FARMER LEON’S PUMPKIN PATCH • by Paul A. Freeman

Brad’s car cruised to a halt on the empty country lane adjacent to Leon Whale’s pumpkin field. A plump full moon rode high in the night sky, casting deep shadows around everything it touched. In the pallid moonlight, even from sitting inside the car, it was clear that farmer Leon had a bumper crop of pumpkins for sale this Halloween. In both size and number they were an impressive sight.

“I don’t like it,” said Amy, Brad’s girlfriend. She put her empty beer bottle in the footwell and pouted. “What if we get caught? How will I explain to daddy why I spent a night in jail?”

“It’s only one pumpkin,” said Brad. “We’re not stealing the Queen of England’s crown jewels.”

“But I’m scared. I didn’t know it’d be so quiet and spooky out here. Why don’t we just come back tomorrow, when it’s light, and buy a pumpkin? They’re only twelve dollars.”

“Everywhere else pumpkins are just four dollars,” Brad reminded her. “Leon Whale’s a rip-off merchant — a lowdown thief. And what kind of name’s ‘Leon Whale’, anyway?”

“Eastern European? Jewish-American?” Amy hazarded.

Brad shrugged. “Whatever it is, it’s a strange name.”

He climbed out of the car, flashlight in hand, followed reluctantly by Amy.

The quietness of the country road was punctuated only by the soft crunch of their feet compressing the dry earth. The atmosphere, laden with a sense of impending dread, caused the couple to forget the sharp chill in the air and the goose bumps on their arms.

“I’m really frightened,” Amy complained, as a hooting owl broke the silence.

“Let’s get our pumpkin and then we’ll be on our way,” said Brad. “It won’t take us ten minutes.”

As they made their way deeper into the field, searching for the most succulent pumpkin, they became aware of the faint rustling sounds of barely perceptible movement all about them.

Panicked, Brad said, “Okay. Back to the car! Maybe this isn’t such a good idea after all.”

As the couple turned around, desperately trying to maintain their composure, every pumpkin within their field of vision shuddered and pulled its roots free from the soil. Then, as a body, the plants rose up, the orange gourds of their fruits supported by writhing tendrils of vegetation.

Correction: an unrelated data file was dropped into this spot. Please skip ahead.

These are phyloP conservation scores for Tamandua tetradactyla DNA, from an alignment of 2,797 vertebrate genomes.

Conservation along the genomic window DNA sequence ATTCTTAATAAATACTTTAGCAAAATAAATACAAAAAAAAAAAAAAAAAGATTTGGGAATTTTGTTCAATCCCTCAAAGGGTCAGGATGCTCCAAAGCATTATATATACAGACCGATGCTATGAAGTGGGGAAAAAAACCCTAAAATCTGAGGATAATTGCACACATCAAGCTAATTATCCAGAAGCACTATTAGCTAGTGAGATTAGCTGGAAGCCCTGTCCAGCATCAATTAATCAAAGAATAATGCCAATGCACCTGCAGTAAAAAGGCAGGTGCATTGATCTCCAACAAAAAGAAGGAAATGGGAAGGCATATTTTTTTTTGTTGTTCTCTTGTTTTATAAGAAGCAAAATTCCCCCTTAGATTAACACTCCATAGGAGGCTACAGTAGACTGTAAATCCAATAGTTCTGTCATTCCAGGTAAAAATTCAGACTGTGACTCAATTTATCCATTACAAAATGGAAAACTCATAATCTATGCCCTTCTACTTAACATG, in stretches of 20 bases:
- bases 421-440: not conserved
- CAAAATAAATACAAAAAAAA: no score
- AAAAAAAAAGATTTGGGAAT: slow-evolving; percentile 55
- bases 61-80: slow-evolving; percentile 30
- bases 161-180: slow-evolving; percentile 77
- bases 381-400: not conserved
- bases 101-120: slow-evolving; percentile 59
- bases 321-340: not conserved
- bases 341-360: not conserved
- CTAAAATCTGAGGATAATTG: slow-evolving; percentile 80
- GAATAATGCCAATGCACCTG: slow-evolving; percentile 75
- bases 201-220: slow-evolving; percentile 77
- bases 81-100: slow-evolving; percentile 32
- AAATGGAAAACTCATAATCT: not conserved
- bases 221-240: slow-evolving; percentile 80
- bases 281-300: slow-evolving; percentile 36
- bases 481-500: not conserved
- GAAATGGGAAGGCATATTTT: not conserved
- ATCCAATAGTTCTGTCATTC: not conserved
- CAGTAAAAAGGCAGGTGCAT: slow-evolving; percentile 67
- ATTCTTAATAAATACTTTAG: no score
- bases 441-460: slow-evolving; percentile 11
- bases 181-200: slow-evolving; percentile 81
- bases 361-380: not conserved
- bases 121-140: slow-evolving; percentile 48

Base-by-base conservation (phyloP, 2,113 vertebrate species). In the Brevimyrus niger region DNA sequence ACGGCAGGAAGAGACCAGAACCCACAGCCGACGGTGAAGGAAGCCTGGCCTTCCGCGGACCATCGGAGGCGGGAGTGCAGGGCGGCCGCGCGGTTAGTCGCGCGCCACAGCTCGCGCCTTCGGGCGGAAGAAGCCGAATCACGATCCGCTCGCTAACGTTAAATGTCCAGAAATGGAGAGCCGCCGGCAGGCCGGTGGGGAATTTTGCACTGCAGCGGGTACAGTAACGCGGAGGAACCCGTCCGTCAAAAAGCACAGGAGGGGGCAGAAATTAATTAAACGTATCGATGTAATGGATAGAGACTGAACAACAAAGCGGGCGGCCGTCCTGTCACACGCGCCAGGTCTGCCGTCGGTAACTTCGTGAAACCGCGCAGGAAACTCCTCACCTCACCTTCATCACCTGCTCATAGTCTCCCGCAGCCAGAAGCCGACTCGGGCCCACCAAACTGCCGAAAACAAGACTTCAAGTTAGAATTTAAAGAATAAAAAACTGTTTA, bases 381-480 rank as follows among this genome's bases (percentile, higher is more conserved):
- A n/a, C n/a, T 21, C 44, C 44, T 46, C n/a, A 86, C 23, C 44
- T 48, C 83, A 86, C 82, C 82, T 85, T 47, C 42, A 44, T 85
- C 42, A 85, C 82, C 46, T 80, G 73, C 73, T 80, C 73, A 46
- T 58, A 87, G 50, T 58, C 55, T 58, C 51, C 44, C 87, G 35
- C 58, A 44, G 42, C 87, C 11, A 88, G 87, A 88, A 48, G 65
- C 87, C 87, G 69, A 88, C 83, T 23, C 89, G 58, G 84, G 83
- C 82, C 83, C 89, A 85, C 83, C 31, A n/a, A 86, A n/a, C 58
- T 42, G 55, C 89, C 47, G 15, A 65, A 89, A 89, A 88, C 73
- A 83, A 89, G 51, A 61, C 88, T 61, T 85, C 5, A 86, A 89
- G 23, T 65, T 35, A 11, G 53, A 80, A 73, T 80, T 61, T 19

The plants turned their gourd-‘heads’ towards Brad and Amy, staring malevolently through narrow, carved eyes. Their mouths, rictuses of jaggedly fashioned teeth, grinned malevolently at the trembling youngsters.

The strange creatures advanced on the couple at a shambling shuffle, their tendrils flicking around like whips as they sought out their prey.

“Run!” cried Brad, his voice verging on hysteria.

Hand in hand Brad and Amy fled. However, they found themselves being herded in the opposite direction, away from their car. Against their wills they were forced further into the pumpkin field by the stumbling beasts.

With the monstrous pumpkins controlling the couple’s movements, the end came suddenly. Brad and Amy, sprinting away from the pursuing plants – like cattle being corralled by cowboys – fell headlong into a newly-dug pit. Seconds later, before they could get to their feet and scramble out of their makeshift grave, the pumpkins were upon them.

Sharp tendrils pierced the young couple’s flesh; and once they had penetrated to the bone and wormed their way into arteries flowing with life blood, the plants emptied the screaming youngsters of their bodily fluids.

When the pumpkins had drunk their fill, an old man carrying a shovel hobbled up from behind the carnivorous plants.

“Back to your plots, my beauties,” Leon Whale commanded, forcing a path through the jostling pumpkins.

He stared down dispassionately at the two desiccated corpses, shooed away the few loitering plants that had not fully satisfied their appetite for blood and set to work filling in Brad and Amy’s grave.

Once he had tamped down the earth, Leon limped over to the nearby road, hotwired Brad’s car and drove it back to his barn.

“I’m accruing quite a collection,” he laughed, surveying the fleet of vehicles lined up inside the barn.

There was no time to waste though, for October the thirty-first — Halloween — was barely an hour away. So without further ado he turned on his heel and padlocked the barn door.

Next morning, when Leon’s first customer of the day pulled up at the farm kiosk, she could not hide her admiration for his gargantuan pumpkins.

“How d’ya get yer darn pumpkins so plump?” she asked.

Leon Whale grinned. “I just feed them the best fertilizer, ma’am.”


Paul A. Freeman is the author of ‘Rumours of Ophir’, a crime novel set in Zimbabwe. His narrative poem ‘Robin Hood and Friar Tuck: Zombie Killers’, and his second crime novel, ‘Vice and Virtue’, have also been published. Over a hundred of his short stories have appeared in print. He currently lives in Abu Dhabi with his family, and despite reports to the contrary, he never swims in the nude (you’ll be relieved to know). He can be found at www.paulfreeman.weebly.com and www.chaucers-uncle.weebly.com.


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